But that’s not how they saw it in the early days of Christianity. Christianity became legal in 313 AD, and soon thereafter, a priest of Alexandria named Arius began to deny that Jesus is God. St. Paul had warned the Ephesians, “from among your own selves will arise men speaking perverse things, to draw away the disciples after them.” Why didn’t Arius just try to start his own church? Why did he try to upset the faith the whole world knew?
            It was everybody knew--even him-- that the church isn’t something we create. It’s something we receive from the hand of God, through the hands of those who served before us. Christ doesn’t have many bodies, but only one body. And that body isn’t some spooky spiritual thing. Just as, in the days of our Lord’s ministry you could point out his body, so also when he ascended into heaven you could point out his body, the Church. And the Church was one.
            It’s worth noting how the issue was dealt with. Arius didn’t try to start a new church.  Nor did all the other bishops  just ask the Roman bishop to tell them what to believe. No; just as happened in the time of the apostles, the leaders of the church got together to discuss the issue. And so, 318 bishops from all over the Christian world gathered at Nicaea.
            What was at stake was nothing less than eternal salvation. For if Christ is merely a good man, the first and greatest creature, then God remains infinitely distant from us and we are on our own.  You cannot give what you do not have, and if Christ is not true God, how could he give us the divine life and glory?
            Guided by the Spirit, the holy fathers proclaimed the truth: Jesus is the Christ, the Son of God, begotten eternally from his Father without mother, and begotten in time from his mother without father. Our God is not a vague force or power, an abstract concept.
            Nor do we call God “Father, Son and Holy Spirit” because we project earthly, human ideas onto that which cannot be known. We call God “Father” because he has been revealed to us by his Son made flesh. The Son poured out the Spirit from the Father onto us, to make us what we are: children of the Triune God. As we sing each Sunday morning in Matins: “God is the Lord and has revealed himself to us.”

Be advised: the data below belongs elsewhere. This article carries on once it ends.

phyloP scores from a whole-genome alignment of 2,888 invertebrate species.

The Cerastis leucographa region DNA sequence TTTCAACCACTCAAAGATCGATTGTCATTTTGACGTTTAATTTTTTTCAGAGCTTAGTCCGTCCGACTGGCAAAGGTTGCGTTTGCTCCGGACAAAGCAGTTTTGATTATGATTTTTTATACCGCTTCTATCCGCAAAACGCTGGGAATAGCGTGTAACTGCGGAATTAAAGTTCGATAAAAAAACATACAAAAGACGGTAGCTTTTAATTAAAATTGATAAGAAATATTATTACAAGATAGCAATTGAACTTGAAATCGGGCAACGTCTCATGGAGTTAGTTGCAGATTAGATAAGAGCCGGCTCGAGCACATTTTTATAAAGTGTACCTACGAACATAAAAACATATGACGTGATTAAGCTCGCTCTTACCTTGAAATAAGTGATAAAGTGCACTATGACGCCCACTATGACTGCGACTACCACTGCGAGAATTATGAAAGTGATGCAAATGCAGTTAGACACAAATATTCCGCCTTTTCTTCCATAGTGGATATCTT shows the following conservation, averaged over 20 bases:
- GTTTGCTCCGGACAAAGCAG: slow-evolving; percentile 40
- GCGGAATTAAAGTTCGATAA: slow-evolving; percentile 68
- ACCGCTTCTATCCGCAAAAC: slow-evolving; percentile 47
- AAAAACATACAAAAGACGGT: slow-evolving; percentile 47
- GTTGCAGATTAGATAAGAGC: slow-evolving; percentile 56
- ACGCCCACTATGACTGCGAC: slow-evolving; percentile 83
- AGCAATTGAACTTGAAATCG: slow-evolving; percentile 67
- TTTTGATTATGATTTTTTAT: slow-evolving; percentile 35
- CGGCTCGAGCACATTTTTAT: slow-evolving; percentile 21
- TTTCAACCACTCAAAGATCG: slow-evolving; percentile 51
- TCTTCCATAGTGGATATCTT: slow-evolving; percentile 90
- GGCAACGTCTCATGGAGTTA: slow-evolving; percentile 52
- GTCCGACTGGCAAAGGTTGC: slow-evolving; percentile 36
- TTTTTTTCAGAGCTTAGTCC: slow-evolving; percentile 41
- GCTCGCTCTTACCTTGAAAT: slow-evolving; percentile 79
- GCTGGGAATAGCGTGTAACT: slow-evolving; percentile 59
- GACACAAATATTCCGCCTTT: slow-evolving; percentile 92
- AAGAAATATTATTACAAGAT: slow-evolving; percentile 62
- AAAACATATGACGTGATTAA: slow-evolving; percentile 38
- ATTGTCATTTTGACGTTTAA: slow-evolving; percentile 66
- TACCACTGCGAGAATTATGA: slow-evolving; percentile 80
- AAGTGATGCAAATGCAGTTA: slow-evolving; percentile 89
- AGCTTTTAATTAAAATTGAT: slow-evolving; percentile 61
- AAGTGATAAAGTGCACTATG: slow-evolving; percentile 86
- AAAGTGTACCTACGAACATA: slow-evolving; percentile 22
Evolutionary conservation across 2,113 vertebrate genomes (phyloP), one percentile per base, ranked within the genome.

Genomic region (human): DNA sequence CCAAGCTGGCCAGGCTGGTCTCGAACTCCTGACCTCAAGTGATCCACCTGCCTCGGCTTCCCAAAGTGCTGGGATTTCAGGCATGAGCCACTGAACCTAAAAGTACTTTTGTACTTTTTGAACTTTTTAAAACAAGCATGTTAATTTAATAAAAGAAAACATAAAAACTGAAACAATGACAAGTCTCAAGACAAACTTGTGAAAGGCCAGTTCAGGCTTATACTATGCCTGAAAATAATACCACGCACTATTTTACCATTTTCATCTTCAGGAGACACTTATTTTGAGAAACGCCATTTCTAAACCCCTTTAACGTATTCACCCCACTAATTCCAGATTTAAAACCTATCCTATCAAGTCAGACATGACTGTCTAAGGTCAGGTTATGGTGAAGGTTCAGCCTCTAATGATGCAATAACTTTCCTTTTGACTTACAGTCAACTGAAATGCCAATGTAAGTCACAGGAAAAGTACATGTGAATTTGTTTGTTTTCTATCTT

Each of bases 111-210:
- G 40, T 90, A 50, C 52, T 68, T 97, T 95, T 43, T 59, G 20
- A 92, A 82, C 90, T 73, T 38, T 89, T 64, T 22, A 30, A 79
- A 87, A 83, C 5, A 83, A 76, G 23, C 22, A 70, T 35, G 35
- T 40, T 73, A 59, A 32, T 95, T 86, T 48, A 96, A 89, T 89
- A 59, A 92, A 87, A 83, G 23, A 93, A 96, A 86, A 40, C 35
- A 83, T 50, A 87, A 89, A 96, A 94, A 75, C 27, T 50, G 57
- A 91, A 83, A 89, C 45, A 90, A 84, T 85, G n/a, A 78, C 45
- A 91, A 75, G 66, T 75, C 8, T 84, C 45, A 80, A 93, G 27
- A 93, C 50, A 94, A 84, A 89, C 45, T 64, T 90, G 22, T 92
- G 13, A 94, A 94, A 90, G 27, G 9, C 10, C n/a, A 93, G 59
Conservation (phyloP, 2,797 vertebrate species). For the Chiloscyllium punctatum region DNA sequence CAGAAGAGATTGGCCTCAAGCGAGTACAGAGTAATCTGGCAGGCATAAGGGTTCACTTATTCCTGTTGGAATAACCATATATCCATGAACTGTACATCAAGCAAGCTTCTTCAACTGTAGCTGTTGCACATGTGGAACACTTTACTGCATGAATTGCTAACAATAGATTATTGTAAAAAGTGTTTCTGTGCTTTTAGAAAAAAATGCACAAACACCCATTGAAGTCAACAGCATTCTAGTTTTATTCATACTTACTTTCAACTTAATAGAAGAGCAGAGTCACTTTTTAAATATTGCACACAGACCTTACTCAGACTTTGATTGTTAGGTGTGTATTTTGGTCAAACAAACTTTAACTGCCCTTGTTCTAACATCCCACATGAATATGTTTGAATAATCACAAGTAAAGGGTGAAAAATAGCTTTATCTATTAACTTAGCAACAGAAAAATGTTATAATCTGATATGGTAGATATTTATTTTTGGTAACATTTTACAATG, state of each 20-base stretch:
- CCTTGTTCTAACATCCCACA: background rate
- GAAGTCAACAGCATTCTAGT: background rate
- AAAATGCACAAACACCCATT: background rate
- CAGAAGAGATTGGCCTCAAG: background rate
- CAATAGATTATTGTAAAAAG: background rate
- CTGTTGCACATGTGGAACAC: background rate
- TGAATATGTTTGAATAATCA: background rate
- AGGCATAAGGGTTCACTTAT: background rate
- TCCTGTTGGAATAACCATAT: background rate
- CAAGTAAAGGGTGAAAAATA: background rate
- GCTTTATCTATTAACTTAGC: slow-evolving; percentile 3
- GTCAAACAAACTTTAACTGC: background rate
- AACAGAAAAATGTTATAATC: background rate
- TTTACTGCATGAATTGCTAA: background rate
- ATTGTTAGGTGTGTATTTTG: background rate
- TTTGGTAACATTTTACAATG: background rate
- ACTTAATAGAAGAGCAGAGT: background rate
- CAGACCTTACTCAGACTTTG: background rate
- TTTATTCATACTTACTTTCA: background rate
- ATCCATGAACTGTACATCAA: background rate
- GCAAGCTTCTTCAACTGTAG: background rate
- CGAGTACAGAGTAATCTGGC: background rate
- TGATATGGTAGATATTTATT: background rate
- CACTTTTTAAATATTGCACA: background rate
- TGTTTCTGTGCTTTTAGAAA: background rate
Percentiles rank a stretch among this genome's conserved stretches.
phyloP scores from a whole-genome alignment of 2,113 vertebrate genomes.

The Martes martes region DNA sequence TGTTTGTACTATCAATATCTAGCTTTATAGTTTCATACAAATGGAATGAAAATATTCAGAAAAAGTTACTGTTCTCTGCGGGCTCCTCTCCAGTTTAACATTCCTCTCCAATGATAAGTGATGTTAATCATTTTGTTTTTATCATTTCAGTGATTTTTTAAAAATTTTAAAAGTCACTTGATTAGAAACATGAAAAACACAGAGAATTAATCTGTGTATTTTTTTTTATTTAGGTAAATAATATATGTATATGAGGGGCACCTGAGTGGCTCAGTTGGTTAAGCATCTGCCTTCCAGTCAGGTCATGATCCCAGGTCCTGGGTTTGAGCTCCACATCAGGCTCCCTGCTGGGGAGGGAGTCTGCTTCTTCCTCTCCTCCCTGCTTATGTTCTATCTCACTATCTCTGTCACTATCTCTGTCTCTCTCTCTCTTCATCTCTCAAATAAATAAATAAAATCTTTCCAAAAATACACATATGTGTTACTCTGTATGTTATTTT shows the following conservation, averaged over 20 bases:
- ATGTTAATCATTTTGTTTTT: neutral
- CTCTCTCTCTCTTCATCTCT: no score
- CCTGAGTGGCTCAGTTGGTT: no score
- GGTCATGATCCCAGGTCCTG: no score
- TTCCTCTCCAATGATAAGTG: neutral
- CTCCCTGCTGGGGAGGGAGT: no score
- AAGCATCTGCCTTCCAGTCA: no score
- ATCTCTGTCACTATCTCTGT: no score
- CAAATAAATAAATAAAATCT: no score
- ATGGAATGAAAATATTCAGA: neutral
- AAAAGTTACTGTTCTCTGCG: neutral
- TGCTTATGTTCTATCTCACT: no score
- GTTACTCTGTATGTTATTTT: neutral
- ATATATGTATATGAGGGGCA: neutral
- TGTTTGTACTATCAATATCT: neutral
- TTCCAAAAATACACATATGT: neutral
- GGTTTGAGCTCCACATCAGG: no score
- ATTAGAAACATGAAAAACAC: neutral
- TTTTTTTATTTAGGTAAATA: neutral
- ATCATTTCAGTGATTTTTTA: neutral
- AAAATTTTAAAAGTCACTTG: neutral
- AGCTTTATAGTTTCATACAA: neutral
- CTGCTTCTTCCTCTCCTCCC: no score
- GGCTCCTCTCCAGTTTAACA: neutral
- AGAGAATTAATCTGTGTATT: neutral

Eternal salvation is to know and love and live in the life of the Holy Trinity: Father, Son and Holy Spirit. As the Lord says in today’s Gospel: “And this is eternal life, that they know Thee the only true God, and Jesus Christ whom Thou has sent.” And we know the Father through the Son by the power of the Holy Spirit, as Paul says elsewhere: “No one can say that Jesus is Lord except by the Holy Spirit.”
            That one God, Father, Son and Holy Spirit, is known in Christ’s one body: the Church. See how Christ prays in our Gospel: “Holy Father, keep them in Thy Name, which Thou hast given Me, that they may be one, even as we are one. Just as Father, Son and Holy Spirit are one in essence and undivided, so also the Church is one. And just as Father, Son and Holy Spirit live one undivided life of love, so also with those joined together in one Lord, one faith and one Baptism.
            So let us love one another, that with one mind we may confess Father, Son and Holy Spirit. Let us not grow cold in love, uncaring and insensitive to each other’s needs. But let us grow in prayer, in works of mercy, giving special honor to those who are weak and struggle. Let us not love in word only, but in deed and truth, and show ourselves to be children of the one true God: Father, Son and Holy Spirit.